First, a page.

• Reasons to be concerned but…keep some perspective! In some
countries I wouldn’t dare teach this lesson.
• Deep-seated trust of the state – Snowden’s revelations never sparked
much public outrage here, in the USA they were much bigger news.
• Generally, people trust the Police to use their powers fairly (although
this varies in different communities) and corruption stories make the
news because they are relatively rare
• However, there have been abuses of power and civil liberties
campaigners voice concerns that we are ‘sleepwalking into a big
You are the dictator!
How can you use all of
maintain control and
How do you get google
and co to support you
or handover data?
How might our free
press get in the way of
your plans?One thing: you are not allowed to kill anyone!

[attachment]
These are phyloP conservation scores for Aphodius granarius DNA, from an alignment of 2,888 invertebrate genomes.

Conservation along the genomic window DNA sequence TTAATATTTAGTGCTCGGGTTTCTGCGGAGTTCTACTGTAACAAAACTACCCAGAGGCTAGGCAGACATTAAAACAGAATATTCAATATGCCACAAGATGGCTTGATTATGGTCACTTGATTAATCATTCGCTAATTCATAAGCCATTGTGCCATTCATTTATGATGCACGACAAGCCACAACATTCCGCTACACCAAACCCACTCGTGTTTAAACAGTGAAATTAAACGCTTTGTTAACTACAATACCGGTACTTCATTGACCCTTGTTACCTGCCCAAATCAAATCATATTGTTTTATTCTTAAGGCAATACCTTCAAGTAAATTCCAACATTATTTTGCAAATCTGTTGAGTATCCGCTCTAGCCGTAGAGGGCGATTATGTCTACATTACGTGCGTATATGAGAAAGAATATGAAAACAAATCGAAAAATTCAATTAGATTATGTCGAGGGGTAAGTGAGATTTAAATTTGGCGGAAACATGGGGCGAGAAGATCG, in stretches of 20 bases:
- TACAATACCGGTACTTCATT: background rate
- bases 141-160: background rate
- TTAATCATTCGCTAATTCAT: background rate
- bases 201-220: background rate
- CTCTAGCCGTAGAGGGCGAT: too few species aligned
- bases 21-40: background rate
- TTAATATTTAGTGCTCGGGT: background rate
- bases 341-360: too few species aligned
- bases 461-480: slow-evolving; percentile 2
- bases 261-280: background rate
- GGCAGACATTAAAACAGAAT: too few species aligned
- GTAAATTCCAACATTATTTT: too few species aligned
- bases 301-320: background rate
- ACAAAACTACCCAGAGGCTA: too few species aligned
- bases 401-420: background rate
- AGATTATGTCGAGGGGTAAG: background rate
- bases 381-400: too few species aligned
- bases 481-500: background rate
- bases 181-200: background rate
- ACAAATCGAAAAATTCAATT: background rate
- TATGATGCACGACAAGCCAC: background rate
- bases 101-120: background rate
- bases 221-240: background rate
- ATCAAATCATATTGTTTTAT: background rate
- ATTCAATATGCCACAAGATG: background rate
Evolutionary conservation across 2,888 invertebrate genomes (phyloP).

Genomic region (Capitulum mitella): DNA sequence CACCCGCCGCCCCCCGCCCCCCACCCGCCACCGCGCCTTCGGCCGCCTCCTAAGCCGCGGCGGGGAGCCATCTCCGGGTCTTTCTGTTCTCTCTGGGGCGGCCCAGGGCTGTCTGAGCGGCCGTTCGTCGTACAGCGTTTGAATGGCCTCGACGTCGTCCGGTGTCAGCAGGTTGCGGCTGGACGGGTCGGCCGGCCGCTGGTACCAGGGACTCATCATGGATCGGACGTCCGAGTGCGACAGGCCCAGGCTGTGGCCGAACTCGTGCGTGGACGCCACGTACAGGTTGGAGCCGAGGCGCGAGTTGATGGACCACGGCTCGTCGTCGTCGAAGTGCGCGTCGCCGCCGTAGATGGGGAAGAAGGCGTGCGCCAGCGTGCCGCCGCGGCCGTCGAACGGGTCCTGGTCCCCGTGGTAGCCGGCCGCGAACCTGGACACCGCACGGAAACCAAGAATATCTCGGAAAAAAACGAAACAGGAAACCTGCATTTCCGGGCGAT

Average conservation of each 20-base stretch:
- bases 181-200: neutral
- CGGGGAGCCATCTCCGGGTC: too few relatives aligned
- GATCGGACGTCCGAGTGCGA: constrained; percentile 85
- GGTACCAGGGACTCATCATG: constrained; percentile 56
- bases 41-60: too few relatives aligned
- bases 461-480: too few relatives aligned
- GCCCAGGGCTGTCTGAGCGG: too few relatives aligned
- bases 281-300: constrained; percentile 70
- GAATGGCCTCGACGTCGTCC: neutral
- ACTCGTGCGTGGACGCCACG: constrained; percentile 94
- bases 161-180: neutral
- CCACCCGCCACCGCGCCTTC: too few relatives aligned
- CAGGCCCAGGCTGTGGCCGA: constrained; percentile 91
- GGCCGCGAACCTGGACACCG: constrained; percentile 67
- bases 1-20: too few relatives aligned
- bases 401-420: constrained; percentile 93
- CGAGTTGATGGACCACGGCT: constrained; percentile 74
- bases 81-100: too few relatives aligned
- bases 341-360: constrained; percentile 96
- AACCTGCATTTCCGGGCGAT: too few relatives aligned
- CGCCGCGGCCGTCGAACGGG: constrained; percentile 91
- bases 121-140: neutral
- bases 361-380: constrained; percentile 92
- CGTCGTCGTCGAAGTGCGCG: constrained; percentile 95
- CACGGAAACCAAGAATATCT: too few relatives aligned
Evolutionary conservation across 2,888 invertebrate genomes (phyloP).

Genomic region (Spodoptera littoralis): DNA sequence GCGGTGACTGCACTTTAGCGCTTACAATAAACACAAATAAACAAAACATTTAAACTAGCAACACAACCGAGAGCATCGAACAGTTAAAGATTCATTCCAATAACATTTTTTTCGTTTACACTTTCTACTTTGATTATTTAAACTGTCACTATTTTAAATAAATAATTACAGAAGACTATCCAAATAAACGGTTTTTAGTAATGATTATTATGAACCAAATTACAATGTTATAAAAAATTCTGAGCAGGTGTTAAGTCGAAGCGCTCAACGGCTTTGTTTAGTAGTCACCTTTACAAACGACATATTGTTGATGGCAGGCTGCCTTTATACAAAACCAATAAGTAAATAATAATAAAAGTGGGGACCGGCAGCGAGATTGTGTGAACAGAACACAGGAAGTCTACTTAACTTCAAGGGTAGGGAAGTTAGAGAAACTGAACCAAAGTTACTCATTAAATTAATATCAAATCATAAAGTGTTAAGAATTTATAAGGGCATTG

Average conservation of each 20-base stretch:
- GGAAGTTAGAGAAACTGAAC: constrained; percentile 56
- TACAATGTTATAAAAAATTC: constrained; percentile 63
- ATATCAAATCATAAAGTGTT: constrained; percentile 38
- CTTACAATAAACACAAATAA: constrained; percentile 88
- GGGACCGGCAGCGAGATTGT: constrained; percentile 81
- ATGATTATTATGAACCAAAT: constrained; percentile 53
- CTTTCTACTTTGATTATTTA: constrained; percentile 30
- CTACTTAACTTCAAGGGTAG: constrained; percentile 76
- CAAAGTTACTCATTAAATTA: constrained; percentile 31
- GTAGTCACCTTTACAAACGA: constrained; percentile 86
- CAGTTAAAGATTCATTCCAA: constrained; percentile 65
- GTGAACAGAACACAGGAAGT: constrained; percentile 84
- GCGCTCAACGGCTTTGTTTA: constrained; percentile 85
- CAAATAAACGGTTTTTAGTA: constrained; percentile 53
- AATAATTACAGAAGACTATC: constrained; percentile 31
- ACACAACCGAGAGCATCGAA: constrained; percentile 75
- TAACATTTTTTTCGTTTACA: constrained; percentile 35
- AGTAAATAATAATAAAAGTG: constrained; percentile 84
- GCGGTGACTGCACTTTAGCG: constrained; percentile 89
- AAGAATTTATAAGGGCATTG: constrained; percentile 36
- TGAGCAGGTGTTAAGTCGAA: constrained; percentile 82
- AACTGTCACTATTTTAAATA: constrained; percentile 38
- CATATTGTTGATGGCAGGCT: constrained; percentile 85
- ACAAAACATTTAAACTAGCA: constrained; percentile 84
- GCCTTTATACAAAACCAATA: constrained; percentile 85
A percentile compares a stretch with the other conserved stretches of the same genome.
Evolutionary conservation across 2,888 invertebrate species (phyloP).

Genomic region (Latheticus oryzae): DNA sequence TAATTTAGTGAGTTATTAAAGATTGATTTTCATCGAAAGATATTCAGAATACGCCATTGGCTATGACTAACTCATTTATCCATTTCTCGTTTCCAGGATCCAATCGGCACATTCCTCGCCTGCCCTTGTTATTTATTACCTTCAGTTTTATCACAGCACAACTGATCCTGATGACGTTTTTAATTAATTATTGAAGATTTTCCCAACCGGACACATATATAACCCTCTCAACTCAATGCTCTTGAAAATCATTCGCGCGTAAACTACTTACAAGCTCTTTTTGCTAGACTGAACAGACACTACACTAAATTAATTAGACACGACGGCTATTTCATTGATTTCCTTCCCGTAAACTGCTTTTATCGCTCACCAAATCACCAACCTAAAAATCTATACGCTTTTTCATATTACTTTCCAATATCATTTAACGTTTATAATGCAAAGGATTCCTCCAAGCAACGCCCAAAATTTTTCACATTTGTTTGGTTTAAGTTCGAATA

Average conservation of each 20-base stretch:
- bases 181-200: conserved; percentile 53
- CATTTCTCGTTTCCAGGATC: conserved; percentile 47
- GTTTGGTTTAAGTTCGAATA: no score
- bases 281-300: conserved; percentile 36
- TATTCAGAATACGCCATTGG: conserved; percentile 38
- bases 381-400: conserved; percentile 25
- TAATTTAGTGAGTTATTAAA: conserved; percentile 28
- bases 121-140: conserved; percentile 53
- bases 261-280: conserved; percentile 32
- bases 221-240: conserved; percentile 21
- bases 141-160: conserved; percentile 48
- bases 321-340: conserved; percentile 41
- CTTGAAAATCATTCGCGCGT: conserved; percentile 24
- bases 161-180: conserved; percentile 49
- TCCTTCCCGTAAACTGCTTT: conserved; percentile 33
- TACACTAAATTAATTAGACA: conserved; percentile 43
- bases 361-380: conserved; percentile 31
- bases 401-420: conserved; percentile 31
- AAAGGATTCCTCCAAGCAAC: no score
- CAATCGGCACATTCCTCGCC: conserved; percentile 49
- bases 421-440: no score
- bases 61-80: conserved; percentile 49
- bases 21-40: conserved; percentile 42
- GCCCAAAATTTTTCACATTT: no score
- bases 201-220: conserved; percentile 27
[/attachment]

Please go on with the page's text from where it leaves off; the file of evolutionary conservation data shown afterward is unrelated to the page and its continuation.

FOOD FOR THOUGHT (and our next lesson…)
• Pre-reading/watching – look up Noam Chomsky’s ‘Manufacturing
Perhaps in our societies you just don’t need to!
Long before the Soviet Union broke up, a group of Russian writers touring the United States were astonished to
find, after reading the newspapers and watching television, that almost all the opinions on all the vital issues
were the same. "In our country," said one of them, "to get that result we have a dictatorship. We imprison
We tear out their fingernails. Here you have none of that. How do you do it? What's the secret?"
John Pilger (journalist and Film-maker) writing about how our mainstream media does not challenge or
scrutinise our governments enough as they hold the same interests. This results in the narrative being
narrowed to a ‘there is no other way’ approach and ‘censorship by omission. He points to the role of the
media in distorting ‘facts’ in the run up to wars and failing to report on the consequences of our actions.
A bigger question…
If governments have the ability to do what Snowden claims then does it
damage ‘We Media’ claims that the internet age will bring about